This article is the second in the “Mountain Biking at 50” series.
In March, when I bought my current bike, I didn’t want to spend a fortune because I didn’t know if I’d want to ride the same type of trails that I did 30 years ago or do something else. But now, I’m approaching 50 and want to get back into the sport. So, how does a mid-lifer do such a thing?
Just, Go, Ride
First, just get a bike and go ride – no, not from your local discount retailer – from a bike shop. You don’t need to spend a fortune, just talk with the people at the store and let them know you’re not looking to spend a fortune, you just want something that will hold up while you figure out what you do and do not like about the setup. You’re generally safe with offerings from key brands like Cannondale, Specialized, Trek, et al.
I bought a $400 Cannondale Catalyst 3 for my return to riding and while I have learned what I want in my next bike, I haven’t been disappointed in my purchase. It’s been 5 months and nothing has broken or let me down, but, without spending a fortune, I have figured out what I want to do and what equipment will make that more enjoyable. I know I can get a good full suspension mountain bike under 1000 and have the experience I want.
Next, just go ride. The MTB Project (mtbproject.com) makes it easy to find trails in your area. Find a beginner loop and get comfortable, then move up to more challenging terrain and longer rides as your skills and fitness progress.
So, with all that, what have I learned? Well, here’s the bike that started it all:
2018 Cannondale Catalyst 3 Specifications
|Frame||Catalyst, SmartForm C3 Alloy, 1-1/8 head tube, rack and fender mounts, 27.5″|
|Fork||SR Suntour M3030, Coil – 75mm travel|
|Crankset||Prowheel, 42/34/24 3-speed|
|Btm Bracket||Sealed Bearing BSA, square taper|
|Frnt Shifter/Brake||Shimano Easy Fire EF41, 3×7|
|Rear Shifter/Brake||Shimano Easy Fire EF41, 3×7|
|Frnt Derailleur||Shimano Tourney, 31.8 clamp|
|Rear Derailleur||Shimano Tourney|
|Rear Cassette||Shimano Tourney TZ, MF-TZ500-7 // 14-16-18-20-22-24-34|
|Brakes||Tektro cable-actuated disc, 160/160mm|
|Front Hub||Formula QR|
|Rear Hub||Formula QR 32H|
|Wheel Size||27.5 inches|
|Rims||WTB Sx19 32H|
|Front Tire||Freedom Transition Sport 27.5 x 2.25″|
|Rear Tire||Freedom Transition Sport 27.5 x 2.25″|
|Handlebar||Cannondale Riser, 6061 Alloy, 25mm rise, 8° sweep, 6° rise, 700mm|
|Stem||Cannondale Alloy, 1-1/8″, 28.6, 8°|
|Seat Post||Cannondale Alloy, 27.2 x 350mm|
|Saddle||Cannondale Stage 2|
|Chain||KMC Z51, 7-speed|
|Weight||32 lb 8 oz.|
It wasn’t expensive, but it was built to last and taught me what I want in my next bike.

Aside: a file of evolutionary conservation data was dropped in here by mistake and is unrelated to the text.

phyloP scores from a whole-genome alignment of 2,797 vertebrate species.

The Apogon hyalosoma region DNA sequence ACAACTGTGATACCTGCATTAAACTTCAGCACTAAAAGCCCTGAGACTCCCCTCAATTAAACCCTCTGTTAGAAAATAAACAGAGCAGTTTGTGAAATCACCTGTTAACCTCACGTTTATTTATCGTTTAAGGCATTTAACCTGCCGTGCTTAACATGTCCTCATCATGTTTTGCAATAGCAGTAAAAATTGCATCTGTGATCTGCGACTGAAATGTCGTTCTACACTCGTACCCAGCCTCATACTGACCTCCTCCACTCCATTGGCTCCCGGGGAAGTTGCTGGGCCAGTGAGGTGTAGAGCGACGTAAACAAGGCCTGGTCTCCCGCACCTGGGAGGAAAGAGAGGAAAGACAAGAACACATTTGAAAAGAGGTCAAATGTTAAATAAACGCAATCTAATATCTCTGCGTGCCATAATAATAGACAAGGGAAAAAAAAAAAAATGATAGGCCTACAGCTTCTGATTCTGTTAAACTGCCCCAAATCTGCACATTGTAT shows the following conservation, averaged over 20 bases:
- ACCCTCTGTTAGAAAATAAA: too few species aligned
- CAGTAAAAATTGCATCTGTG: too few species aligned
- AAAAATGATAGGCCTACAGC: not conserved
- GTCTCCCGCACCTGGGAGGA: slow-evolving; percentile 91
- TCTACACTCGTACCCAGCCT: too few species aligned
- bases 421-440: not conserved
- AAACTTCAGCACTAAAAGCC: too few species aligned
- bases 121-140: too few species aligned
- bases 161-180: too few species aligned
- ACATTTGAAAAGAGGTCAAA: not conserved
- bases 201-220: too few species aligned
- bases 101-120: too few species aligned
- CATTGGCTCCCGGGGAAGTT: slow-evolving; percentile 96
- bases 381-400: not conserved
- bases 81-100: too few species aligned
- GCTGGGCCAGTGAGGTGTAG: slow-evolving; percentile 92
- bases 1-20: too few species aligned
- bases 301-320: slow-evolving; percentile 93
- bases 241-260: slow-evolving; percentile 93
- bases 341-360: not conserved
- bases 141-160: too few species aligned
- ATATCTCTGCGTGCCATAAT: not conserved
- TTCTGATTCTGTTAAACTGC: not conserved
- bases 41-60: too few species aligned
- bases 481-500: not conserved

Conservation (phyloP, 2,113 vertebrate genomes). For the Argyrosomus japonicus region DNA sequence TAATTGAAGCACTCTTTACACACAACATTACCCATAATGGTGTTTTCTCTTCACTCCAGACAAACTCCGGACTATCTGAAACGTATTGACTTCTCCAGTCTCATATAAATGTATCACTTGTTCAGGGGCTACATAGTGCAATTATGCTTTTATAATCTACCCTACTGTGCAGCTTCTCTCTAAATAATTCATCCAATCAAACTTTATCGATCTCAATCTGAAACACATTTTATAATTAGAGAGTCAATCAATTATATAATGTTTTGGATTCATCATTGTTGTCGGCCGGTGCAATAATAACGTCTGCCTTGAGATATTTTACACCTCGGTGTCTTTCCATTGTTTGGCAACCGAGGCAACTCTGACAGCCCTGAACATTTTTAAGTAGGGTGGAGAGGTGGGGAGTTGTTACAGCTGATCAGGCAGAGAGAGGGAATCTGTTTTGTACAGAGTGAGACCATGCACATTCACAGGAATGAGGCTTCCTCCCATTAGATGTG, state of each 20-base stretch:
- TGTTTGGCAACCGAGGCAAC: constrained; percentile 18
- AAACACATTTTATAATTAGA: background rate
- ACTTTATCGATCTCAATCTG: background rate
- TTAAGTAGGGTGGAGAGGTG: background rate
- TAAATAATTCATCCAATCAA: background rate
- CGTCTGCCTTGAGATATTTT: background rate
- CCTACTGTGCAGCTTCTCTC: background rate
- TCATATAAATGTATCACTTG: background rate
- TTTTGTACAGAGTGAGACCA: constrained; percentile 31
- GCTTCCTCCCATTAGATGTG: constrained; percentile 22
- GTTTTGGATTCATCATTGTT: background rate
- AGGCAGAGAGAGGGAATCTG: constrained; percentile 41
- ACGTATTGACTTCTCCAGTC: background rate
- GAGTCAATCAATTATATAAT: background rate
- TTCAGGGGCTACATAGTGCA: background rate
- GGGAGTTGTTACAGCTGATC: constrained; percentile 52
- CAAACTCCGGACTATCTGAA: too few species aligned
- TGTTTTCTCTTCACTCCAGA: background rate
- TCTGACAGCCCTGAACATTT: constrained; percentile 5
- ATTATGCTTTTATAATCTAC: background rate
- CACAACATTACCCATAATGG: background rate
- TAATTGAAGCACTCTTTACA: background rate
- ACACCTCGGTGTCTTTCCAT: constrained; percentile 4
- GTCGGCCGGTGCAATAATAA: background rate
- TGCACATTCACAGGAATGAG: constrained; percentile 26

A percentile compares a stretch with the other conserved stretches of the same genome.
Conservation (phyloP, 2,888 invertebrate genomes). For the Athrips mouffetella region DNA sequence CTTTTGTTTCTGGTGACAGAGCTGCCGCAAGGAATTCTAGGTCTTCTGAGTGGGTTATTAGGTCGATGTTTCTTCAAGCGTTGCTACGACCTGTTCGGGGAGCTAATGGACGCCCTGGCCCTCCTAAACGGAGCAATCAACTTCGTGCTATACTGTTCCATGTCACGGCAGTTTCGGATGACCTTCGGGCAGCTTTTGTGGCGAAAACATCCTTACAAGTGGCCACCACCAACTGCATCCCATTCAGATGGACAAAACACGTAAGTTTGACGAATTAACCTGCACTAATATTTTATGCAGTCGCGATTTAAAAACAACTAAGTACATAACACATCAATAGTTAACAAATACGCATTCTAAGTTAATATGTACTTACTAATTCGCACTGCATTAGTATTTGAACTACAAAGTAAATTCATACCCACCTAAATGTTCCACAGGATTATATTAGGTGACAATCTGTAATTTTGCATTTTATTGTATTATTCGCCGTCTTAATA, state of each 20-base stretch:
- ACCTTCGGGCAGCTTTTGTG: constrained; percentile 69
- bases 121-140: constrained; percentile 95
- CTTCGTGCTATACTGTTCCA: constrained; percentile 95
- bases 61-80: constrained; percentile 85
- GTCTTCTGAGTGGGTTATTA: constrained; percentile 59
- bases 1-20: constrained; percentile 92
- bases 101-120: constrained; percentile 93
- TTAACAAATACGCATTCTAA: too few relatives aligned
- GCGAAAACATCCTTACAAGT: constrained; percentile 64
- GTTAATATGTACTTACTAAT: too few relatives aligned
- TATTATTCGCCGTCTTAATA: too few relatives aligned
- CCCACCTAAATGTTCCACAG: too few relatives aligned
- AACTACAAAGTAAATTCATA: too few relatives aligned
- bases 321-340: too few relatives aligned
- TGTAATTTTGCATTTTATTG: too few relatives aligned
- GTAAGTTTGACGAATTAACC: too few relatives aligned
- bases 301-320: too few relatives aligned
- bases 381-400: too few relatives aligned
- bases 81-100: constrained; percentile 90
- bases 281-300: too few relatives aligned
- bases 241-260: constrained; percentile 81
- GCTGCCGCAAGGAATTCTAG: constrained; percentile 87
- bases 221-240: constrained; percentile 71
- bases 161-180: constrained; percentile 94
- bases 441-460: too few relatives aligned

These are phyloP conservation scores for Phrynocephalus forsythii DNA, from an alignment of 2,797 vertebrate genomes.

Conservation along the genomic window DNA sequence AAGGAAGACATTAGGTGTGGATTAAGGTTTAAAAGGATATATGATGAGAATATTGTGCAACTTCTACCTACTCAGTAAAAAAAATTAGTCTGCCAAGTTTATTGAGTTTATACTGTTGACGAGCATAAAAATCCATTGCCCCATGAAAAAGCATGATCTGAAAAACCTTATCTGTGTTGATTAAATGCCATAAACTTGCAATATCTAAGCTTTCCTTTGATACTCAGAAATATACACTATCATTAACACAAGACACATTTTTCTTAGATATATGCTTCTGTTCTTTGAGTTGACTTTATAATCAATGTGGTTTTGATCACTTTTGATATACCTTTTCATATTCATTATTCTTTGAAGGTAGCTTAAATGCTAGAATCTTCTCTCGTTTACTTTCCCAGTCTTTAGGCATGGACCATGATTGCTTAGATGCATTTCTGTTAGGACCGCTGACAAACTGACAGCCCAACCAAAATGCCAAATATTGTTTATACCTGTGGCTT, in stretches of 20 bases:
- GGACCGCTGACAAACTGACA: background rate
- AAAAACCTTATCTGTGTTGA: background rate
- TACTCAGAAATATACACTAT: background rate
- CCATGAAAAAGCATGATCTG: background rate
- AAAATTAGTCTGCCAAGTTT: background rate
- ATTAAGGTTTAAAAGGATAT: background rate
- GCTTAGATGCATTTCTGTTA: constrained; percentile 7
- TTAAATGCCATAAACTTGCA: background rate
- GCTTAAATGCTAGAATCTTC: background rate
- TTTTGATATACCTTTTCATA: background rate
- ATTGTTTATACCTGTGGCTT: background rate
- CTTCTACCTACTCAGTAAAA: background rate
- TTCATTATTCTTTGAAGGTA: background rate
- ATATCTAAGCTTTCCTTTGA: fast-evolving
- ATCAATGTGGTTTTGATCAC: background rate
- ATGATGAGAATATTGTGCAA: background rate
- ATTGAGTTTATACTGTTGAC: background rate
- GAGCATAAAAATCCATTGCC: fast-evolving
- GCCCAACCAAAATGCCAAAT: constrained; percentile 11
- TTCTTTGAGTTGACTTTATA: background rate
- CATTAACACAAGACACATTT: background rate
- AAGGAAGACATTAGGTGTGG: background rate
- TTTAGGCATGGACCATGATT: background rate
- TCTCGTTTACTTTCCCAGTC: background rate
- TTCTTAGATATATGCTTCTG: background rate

The most important thing I learned is that I like cross-country racing. That requires a certain bike geometry, setup and regimen. From my first months of training, here is what I’ve learned.
What would I want in my next bike:
First, a simpler crankset – the front set of gears on the bike. I eventually want to get to a single-chainring setup, but for now, my climbing ability, fitness level and extra weight require some extra gears on the low side so I’ll opt for a 2 chainring crankset and a 9 or 10 ring cassette on the back which will give me 18 or 20 gears and a little more granny on the granny gear than a single chainring would.
I also learned how far front suspension has come since I last rode. The Catalyst has adjustable coil-based front fork shocks. These work fine, but are heavier than their air-based brethren and the compression force is linear along the entire travel whereas air shocks are more progressive. Having ridden a few friends bikes with air shocks, the front just felt more lively. Air shocks also give you the ability to change the spring rate by adding tokens and/or pressure to the air chamber. With coils, you can pre-load the spring by pre-compressing it a bit, but that doesn’t change the compression curve, only where you start in that curve.
Third, is wheel size. I do like how agile the 27.5″ wheels on the Catalyst feel when on technical stuff, but, having ridden my son’s 29″ bike, prefer the better roll-over and speed of the bigger wheelset. The increased gyroscopic effect of the larger wheels also make the bike feel more stable.
Lastly, better brakes. I want hydraulic brakes and a bigger front disc – 180mm or so. Hydraulics weren’t a thing 30 years ago but I want them on the next bike. Much less effort in heavy braking and no cable-stretching to adjust out.
|Drive Train||2×9 or 2×10 convertible to 1x at later time|
|Brakes||Hydro 180mm front, 160 rear|
|Tires||2.35 front/ 2.20 or 2.25 rear|
What bike will fill this? That’s hard to tell right now, but I am looking at Cannondale’s 2019 Trail 7, 2020 Trail 5 and the 2019 Specialized Rockhopper Expert.
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